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We're not in Kansas Anymore

The Common Denominator: Part I – We’re not in Kansas anymore

            Deciding to go to Japan was an interesting journey to say the least. All I had to tangibly hold onto was God’s calling to just go. Contrary to protocol, Edward and I had absolutely nothing planned other than to get into this nation, and let God, be God. It may almost sound heroic, and logically be “the best place to be”. I myself would have probably said something so cliché’ to others in the same place. But let’s be real, you only realize it’s the best place once you’re on the other end looking back. Blending in through the busy streets of Tokyo for the first time in a foreign nation, in a city with 40 million that look like the quake never happened, quite honestly it makes you feel ….small, really small.

           A few said we were crazy, in a good way. To others, they thought we were crazy in quite the opposite manner (and maybe even stupid). “Don’t be a Hero and hurry up and get out of there “ my father said sternly. I laughed because I knew he was getting the 411 from pop-media, and laughed even more because of his unique of way expressing love.

          Regardless, the International media had obviously left a mark on the outside community regarding the “Nuclear Danger”. One ministry was even unwilling to back us up because of their strong opinion that it was dangerous to go. As we landed, this was apparently a trend as we heard that some missionary org’s went as far as to cut funding to stand firm on their decision to have their people get out. Some missionaries actually left the nation on their own, but needless to stay some stayed behind. Beyond the media and the obvious fear, to our surprise we arrived to a nation that had NO nuclear danger. One missionary said "I just turned off the t.v., because the fear mongering was distracting". Evidently the media rode the wave of uncertainty and "Nuclear disaster" to bring you the hottest news to get you to watch their channel. Problem is, the U.S. army and all their troops are all still in the nation, a new gauge for the missionaries. If there was REALLY a problem, the U.S. would pull our own people out for sure. 

          You might wonder why I’d even highlight this, because quite honestly, it makes us missionaries actually look bad (hah!). But, in a world where the unknown quickly creates assumptions in our minds, we desperately need to portray the raw reality of our playing field. Why? So we make haste when we’re supposed to, and not turn away and dangerously assume “the best”.If we lean not on the Spirit of God and rather gobble up only what we see on profit based “pop news” sources (i.e. CNN, MSNBC) you’re seeing through a lens darkly. For example, Haiti is barely on the news with the world last remembering that there’s been $8 billion tagged on the nation in donations. Ask any American and they’ll probably think Haiti is “being taken care of”. Sure, eventually, but not by looking at the streets right now. 

            In a place like Haiti where there is a plethora of need (even before the 7.1 earthquake), I think literally anyone can go and find something to do. You would have to purposely harden your heart and somehow choose to not see and do anything to help. But Japan? It’s on a whole different frequency. First off,they're a thriving first world nation. So naturally, within five days, 160,000 of their own were sent to the devastated areas. By week two, roads were already being rebuilt to ensure access to the damaged coastlines. Food and water? There’s too much. The standard of food in Japan is so much higher and healthier, that as I entered our contacts base, I saw army approved MRE’s just sitting there. In Haiti, we barely had enough to distribute to the tent cities. “The Japanese people would never eat that” chuckled one native volunteer.  In most areas, they don’t need food, water, nor clothes. Local ministries in Tokyo have driven up 6 hours to Sendai, only to come back with food they brought.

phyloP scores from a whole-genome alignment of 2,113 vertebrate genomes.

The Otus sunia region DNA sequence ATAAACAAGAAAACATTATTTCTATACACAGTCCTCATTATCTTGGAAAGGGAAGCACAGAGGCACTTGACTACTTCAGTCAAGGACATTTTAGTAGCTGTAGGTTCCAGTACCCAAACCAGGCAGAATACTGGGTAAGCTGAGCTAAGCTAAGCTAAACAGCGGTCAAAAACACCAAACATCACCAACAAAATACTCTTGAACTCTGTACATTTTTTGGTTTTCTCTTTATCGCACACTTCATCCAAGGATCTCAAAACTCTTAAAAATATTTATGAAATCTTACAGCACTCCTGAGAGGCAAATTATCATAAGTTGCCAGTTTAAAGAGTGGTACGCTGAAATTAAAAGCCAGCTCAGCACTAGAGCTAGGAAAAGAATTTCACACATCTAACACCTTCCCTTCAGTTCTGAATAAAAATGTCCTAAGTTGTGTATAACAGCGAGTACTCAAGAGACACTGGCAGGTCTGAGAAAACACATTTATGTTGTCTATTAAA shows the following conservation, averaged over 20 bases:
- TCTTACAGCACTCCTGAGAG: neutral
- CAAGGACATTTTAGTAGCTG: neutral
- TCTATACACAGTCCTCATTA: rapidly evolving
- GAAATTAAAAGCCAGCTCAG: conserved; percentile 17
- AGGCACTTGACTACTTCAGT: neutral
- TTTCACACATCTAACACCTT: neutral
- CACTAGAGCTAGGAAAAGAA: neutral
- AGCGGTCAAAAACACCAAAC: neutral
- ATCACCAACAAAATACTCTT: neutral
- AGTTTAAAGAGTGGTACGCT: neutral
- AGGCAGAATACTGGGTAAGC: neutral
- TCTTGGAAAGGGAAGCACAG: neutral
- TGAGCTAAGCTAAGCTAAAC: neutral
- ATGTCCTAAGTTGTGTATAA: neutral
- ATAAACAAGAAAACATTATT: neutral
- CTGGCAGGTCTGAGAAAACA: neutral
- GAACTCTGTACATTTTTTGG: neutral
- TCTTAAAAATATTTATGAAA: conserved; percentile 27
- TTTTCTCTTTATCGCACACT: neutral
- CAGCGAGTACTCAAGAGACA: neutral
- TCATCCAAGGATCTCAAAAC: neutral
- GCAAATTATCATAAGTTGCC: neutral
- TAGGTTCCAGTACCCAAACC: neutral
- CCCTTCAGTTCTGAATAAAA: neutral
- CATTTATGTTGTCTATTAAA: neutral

So when I said I felt small, I really meant it. It almost felt like I had nothing to offer. Sure, I may sound a bit melodramatic, but my time in Haiti made my flesh feel a bit of a veteran entering the nation. Haiti trained my mind to normalize crazy & unexpected. I was ready for disaster relief, vivid desperation, even outbreaks of a foreign disease & death and whatever else Haiti threw my way. But as we landed in Tokyo … it was none of the above. An exponentially larger earthquake, billions more in damage than Haiti, but an eerie stirring made me realize, we’re not in Kansas anymore.

As I unload my heart, I had to first lay out the foundations before building any further. In the mean time, I’ll be leaving Seoul, Korea in about 6 hours to leave for Maui to lead worship at the Maui base. I’ve been here for the past week meeting family after 11 years. Definitely rocked my world discovering not only do I have a new nephew, but he was named after me!

Please pray for travel mercies and grace for 19 hours of travel. 

Part II coming soon….

Love you all more than you know,

Jasen